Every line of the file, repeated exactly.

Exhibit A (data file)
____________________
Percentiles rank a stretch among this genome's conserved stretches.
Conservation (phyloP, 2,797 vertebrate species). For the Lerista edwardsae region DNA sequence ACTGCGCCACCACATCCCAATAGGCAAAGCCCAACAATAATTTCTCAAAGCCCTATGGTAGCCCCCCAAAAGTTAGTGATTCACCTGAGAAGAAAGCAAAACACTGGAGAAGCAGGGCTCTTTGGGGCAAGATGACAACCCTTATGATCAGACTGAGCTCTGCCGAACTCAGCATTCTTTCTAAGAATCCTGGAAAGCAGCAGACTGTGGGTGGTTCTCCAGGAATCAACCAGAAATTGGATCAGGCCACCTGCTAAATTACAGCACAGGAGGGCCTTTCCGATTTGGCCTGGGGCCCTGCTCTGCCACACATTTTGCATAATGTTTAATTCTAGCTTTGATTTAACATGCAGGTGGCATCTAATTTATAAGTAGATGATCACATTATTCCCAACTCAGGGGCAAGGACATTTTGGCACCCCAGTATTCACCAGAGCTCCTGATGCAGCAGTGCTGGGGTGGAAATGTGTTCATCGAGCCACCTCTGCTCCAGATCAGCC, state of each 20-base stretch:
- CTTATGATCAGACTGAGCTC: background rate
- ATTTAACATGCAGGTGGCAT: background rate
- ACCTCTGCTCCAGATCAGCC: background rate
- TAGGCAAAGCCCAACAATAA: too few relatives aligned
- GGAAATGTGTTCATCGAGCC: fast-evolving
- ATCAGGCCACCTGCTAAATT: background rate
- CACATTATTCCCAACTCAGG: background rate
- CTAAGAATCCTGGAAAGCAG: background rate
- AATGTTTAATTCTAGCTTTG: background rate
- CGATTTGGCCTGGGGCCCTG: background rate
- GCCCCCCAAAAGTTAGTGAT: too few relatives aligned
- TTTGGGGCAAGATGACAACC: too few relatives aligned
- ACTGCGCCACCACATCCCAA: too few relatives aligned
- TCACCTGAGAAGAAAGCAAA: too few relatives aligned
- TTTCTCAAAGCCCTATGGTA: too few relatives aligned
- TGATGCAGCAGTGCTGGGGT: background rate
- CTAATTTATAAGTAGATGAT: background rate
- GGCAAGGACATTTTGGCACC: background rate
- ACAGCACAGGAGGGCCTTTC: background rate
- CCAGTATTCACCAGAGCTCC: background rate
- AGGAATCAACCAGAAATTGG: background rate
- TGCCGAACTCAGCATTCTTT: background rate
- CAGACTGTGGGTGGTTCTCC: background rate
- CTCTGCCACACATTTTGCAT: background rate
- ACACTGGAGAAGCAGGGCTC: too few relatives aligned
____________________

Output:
Percentiles rank a stretch among this genome's conserved stretches.
Conservation (phyloP, 2,797 vertebrate species). For the Lerista edwardsae region DNA sequence ACTGCGCCACCACATCCCAATAGGCAAAGCCCAACAATAATTTCTCAAAGCCCTATGGTAGCCCCCCAAAAGTTAGTGATTCACCTGAGAAGAAAGCAAAACACTGGAGAAGCAGGGCTCTTTGGGGCAAGATGACAACCCTTATGATCAGACTGAGCTCTGCCGAACTCAGCATTCTTTCTAAGAATCCTGGAAAGCAGCAGACTGTGGGTGGTTCTCCAGGAATCAACCAGAAATTGGATCAGGCCACCTGCTAAATTACAGCACAGGAGGGCCTTTCCGATTTGGCCTGGGGCCCTGCTCTGCCACACATTTTGCATAATGTTTAATTCTAGCTTTGATTTAACATGCAGGTGGCATCTAATTTATAAGTAGATGATCACATTATTCCCAACTCAGGGGCAAGGACATTTTGGCACCCCAGTATTCACCAGAGCTCCTGATGCAGCAGTGCTGGGGTGGAAATGTGTTCATCGAGCCACCTCTGCTCCAGATCAGCC, state of each 20-base stretch:
- CTTATGATCAGACTGAGCTC: background rate
- ATTTAACATGCAGGTGGCAT: background rate
- ACCTCTGCTCCAGATCAGCC: background rate
- TAGGCAAAGCCCAACAATAA: too few relatives aligned
- GGAAATGTGTTCATCGAGCC: fast-evolving
- ATCAGGCCACCTGCTAAATT: background rate
- CACATTATTCCCAACTCAGG: background rate
- CTAAGAATCCTGGAAAGCAG: background rate
- AATGTTTAATTCTAGCTTTG: background rate
- CGATTTGGCCTGGGGCCCTG: background rate
- GCCCCCCAAAAGTTAGTGAT: too few relatives aligned
- TTTGGGGCAAGATGACAACC: too few relatives aligned
- ACTGCGCCACCACATCCCAA: too few relatives aligned
- TCACCTGAGAAGAAAGCAAA: too few relatives aligned
- TTTCTCAAAGCCCTATGGTA: too few relatives aligned
- TGATGCAGCAGTGCTGGGGT: background rate
- CTAATTTATAAGTAGATGAT: background rate
- GGCAAGGACATTTTGGCACC: background rate
- ACAGCACAGGAGGGCCTTTC: background rate
- CCAGTATTCACCAGAGCTCC: background rate
- AGGAATCAACCAGAAATTGG: background rate
- TGCCGAACTCAGCATTCTTT: background rate
- CAGACTGTGGGTGGTTCTCC: background rate
- CTCTGCCACACATTTTGCAT: background rate
- ACACTGGAGAAGCAGGGCTC: too few relatives aligned